COLUMBUS (CNN) – Ohio State University football coach Urban Meyer was suspended for three games without pay in the wake of an investigation into what he did about spousal abuse allegations leveled against former assistant coach Zach Smith.READ MORE: BSO Searching For Tamarac Burglar Claiming To Be Deputy
Athletic Director Gene Smith was suspended without pay for just over two weeks, according to a summary of the investigative findings and university actions.
“Although neither Urban Meyer, nor Gene Smith condoned or covered up the alleged domestic abuse by Zach Smith, they failed to take sufficient management action relating to Zach Smith’s misconduct and retained an assistant coach who was not performing as an appropriate role model for OSU student-athletes,” the summary said.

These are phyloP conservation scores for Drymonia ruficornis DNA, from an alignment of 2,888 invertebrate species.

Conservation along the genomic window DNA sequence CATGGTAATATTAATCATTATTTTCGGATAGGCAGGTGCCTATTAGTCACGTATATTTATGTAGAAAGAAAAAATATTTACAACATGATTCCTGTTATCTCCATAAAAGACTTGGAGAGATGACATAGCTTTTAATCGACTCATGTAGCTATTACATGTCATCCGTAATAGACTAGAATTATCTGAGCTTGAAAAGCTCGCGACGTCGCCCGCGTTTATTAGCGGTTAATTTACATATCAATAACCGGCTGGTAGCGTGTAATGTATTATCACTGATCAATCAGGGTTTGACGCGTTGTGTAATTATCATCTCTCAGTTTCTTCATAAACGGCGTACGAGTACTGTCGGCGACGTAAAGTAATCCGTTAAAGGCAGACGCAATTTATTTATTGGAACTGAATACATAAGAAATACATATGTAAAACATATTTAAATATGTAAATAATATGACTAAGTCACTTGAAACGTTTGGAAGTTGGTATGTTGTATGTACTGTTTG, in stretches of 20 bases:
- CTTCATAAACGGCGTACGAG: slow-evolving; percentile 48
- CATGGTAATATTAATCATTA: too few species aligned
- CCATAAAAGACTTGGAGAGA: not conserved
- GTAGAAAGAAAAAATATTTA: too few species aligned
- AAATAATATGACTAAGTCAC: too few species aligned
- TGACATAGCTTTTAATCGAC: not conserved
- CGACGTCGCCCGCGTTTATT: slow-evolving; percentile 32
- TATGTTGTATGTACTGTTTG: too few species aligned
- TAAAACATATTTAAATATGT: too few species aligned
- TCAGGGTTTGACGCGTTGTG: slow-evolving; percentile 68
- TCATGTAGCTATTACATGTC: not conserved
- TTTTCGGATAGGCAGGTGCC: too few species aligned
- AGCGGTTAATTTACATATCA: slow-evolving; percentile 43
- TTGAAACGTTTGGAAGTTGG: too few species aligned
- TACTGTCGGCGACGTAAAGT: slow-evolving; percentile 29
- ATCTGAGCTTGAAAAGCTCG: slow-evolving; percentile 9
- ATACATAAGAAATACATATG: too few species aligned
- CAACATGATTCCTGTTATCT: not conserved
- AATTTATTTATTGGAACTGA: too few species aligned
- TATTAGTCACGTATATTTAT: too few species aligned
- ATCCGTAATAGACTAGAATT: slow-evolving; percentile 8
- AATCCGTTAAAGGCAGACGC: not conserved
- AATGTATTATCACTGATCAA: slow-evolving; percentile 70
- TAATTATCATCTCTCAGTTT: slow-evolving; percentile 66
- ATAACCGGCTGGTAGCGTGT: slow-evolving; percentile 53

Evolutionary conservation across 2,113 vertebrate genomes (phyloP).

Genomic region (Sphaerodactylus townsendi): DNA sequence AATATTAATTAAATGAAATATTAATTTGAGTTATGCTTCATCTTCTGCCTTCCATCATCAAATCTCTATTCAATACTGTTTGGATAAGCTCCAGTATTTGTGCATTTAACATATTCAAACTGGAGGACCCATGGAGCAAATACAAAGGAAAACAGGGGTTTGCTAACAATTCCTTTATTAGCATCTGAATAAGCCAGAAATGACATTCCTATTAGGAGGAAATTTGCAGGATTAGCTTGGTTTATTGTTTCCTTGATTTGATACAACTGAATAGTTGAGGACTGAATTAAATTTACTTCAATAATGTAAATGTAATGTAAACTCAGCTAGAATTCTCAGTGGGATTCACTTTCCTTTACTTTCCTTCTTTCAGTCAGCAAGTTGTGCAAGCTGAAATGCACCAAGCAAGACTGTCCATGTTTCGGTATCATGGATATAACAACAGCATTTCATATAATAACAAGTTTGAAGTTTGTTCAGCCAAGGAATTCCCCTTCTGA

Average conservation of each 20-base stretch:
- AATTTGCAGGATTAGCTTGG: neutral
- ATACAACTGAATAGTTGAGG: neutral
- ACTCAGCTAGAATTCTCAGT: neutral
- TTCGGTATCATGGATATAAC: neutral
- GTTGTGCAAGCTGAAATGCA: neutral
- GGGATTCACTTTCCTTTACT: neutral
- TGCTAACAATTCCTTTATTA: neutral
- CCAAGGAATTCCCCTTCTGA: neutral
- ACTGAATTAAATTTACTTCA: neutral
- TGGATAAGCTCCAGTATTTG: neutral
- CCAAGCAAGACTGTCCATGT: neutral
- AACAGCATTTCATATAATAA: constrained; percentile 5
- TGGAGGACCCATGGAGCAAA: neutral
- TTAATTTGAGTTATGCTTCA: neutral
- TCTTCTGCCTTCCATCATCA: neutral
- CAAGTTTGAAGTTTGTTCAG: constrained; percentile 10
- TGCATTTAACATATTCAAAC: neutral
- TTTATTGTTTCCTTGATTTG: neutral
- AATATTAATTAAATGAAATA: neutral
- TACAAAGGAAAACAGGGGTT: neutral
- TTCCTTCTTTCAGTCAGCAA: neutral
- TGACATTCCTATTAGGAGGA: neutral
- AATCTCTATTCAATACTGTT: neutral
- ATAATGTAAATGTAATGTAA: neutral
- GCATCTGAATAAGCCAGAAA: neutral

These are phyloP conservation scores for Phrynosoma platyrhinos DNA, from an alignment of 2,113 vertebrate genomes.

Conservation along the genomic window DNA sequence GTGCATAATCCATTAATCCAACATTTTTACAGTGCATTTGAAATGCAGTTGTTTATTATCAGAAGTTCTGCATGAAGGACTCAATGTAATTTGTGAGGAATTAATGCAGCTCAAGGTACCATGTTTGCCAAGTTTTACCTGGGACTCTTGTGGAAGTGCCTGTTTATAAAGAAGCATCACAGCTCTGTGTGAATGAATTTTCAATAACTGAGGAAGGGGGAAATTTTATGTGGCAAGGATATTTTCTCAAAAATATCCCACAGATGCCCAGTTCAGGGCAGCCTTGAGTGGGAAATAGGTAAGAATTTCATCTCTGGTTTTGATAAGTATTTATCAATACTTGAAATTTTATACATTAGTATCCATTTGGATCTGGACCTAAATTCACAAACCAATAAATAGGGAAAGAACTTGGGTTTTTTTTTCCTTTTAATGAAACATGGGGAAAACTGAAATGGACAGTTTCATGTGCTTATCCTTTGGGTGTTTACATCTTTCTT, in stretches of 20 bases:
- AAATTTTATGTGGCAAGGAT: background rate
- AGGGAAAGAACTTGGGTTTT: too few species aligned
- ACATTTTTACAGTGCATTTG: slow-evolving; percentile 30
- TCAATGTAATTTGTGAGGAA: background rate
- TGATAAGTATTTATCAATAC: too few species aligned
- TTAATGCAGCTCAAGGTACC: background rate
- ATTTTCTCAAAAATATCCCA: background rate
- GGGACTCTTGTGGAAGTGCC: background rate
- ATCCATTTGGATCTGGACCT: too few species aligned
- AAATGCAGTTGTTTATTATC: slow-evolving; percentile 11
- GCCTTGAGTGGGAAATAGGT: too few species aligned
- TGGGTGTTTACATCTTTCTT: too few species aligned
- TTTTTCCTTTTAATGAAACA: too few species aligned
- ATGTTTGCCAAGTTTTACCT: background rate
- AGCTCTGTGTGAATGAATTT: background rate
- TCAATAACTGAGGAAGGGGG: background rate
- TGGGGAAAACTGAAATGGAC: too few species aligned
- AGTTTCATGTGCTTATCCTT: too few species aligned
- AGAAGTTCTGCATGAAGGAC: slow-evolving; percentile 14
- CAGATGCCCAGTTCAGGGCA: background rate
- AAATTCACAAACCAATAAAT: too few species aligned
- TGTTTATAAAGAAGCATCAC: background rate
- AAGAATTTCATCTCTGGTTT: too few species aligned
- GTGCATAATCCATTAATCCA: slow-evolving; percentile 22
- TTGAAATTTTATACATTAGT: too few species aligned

Ohio State fired Zach Smith on July 23rd, three days after he was served with a civil protection order on behalf of his ex-wife, Courtney Smith. She has accused her former husband of abuse, including domestic violence in 2009 and 2015. Police looked into the 2015 allegations, but no formal charges were filed, officials said.
Meyer apologized to Ohio State fans, but did not mention Courtney Smith.
“I’m fully aware I’m ultimately responsible for this situation,” Meyer said. “I followed my heart and not my head. At each juncture, I gave Zach Smith the benefit of the doubt.”
The school said that Meyer is suspended through September 2nd and for the games on September 1st, 8th, and 15th without pay. He lose six weeks pay, the school said.
Gene Smith is suspended without pay from August 31st to September 16th.